Seacurus Daily: Top Ten Maritime News Stories 01/02/2016
1. Modern Express Heads Ashore
A stricken cargo ship is heading towards the French coast but there are hopes it can be towed to safety before it runs aground. The Panamanian-registered Modern Express began listing last Tuesday and all 22 crew members were airlifted off the vessel after a distress call. Efforts to tow it have failed, but another attempt will be made on Monday. If it fails, the ship will strike France’s Atlantic coast between Monday night and Tuesday morning. Bad weather hindered rescue efforts on Sunday, two days after a tow line to the 164-metre (538ft) vessel was broken in rough seas. The ship, which is carrying 3,600 tonnes of timber and digging machines.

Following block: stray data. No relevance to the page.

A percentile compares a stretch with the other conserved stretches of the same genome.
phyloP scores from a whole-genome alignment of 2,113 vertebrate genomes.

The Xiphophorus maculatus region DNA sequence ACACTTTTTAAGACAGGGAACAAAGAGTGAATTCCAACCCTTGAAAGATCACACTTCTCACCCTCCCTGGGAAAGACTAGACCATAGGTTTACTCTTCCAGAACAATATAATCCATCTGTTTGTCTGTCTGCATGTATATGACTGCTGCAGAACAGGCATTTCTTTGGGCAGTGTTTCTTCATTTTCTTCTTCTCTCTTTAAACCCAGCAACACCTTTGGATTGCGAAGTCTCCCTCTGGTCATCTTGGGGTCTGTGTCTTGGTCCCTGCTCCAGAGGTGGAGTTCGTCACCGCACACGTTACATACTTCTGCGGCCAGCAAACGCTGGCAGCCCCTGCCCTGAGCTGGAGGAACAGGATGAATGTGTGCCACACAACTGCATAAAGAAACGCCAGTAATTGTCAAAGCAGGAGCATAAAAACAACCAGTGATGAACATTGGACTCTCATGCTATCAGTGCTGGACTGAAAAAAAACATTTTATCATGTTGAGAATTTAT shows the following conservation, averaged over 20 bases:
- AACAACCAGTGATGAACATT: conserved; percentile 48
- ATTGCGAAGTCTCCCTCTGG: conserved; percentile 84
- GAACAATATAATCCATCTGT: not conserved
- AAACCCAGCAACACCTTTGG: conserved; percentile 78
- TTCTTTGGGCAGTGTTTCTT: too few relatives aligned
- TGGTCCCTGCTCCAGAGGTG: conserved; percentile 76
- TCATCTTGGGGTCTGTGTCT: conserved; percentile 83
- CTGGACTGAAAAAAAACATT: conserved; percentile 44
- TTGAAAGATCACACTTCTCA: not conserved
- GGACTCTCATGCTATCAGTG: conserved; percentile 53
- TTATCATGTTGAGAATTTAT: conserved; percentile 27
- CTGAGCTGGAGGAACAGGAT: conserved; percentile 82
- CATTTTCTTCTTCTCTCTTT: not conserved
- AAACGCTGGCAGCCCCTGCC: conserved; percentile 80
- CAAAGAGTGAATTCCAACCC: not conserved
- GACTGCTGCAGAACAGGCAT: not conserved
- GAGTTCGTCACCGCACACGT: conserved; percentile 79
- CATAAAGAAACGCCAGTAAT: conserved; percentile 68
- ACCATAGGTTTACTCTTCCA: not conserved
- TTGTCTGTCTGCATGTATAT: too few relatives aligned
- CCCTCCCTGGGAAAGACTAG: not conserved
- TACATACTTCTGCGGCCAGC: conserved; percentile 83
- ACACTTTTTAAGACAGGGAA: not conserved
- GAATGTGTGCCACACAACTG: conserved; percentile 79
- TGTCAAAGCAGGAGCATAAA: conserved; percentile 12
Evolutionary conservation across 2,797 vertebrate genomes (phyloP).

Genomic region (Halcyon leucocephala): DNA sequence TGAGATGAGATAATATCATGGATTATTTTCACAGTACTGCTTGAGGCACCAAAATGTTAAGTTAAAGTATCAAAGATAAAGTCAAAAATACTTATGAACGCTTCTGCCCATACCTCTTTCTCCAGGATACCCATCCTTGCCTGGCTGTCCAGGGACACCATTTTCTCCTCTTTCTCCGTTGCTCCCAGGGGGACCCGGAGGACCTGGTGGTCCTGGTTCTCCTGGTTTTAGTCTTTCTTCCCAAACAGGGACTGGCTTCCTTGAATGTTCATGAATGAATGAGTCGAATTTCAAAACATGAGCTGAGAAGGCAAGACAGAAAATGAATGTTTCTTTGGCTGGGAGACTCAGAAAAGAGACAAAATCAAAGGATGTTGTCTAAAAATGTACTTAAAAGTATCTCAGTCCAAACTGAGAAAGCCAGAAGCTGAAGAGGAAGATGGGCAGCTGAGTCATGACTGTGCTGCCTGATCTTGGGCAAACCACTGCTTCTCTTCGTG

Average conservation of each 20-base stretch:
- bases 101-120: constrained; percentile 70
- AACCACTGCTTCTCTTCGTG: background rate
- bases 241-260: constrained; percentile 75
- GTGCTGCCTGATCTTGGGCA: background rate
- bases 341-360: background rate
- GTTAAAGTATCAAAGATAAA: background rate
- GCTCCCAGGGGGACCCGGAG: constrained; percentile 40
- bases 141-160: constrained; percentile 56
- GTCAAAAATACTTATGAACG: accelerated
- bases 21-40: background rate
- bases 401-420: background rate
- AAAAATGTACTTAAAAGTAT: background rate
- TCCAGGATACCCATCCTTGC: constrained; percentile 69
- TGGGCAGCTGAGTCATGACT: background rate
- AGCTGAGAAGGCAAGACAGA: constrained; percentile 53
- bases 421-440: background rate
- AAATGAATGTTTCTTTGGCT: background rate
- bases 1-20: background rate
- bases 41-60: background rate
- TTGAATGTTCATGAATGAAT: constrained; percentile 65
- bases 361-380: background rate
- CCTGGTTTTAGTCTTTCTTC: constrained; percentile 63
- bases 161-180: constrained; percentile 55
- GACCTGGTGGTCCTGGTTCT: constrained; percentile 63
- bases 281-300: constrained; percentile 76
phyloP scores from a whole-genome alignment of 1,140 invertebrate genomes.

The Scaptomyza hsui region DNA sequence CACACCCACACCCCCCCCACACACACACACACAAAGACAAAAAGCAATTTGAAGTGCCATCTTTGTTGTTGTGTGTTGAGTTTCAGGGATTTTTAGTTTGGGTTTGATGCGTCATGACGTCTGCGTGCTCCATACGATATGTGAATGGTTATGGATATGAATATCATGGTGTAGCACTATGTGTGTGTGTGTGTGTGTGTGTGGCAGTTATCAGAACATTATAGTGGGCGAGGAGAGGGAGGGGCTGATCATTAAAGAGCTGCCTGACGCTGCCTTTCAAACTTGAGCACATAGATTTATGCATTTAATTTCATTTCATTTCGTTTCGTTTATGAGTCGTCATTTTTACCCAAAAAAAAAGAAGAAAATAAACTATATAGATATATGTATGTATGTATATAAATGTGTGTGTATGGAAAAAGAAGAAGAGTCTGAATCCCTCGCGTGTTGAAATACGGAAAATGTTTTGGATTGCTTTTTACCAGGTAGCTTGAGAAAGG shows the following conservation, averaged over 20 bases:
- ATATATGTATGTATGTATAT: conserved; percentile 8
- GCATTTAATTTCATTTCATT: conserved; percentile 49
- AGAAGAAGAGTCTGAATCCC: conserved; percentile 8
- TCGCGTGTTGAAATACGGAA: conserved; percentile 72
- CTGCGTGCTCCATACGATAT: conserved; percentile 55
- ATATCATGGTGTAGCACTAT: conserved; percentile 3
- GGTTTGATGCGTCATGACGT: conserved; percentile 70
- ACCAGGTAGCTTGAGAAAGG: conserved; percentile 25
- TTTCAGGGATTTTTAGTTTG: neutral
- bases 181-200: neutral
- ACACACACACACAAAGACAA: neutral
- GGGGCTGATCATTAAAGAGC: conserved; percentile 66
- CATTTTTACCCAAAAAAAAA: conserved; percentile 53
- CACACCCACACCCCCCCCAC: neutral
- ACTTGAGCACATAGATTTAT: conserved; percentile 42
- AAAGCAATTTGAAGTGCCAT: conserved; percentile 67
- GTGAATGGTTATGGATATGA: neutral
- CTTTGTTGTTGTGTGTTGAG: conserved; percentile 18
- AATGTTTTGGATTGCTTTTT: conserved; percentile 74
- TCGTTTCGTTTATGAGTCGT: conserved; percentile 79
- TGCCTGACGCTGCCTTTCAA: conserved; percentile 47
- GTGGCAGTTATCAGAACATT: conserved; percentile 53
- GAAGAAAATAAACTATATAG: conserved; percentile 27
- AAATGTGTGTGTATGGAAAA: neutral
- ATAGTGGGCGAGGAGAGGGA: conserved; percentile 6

2. Terrorist Hijack in Nigeria
Terrorists have reportedly hijacked a foreign tanker off Bakassi Pennisula in Nigeria. The group boarded the tanker from two fast boats and took control locking the crew in the mess room. The terrorists gave 31 days ultimatum for the local authorities to release Nnamdi Kanu, leader of Indigenous People of Biafra. The ship’s name and nationality was not released, but after hijacking the vessel headed to Nigerian delta in unknown direction. The terrorists threatened that they would blow up the vessel with the seamen onboard if their leader is not released. The ship was possibly hijacked January 29 and currently might be in Nigerian waters.
3. Tanker Robbed in Port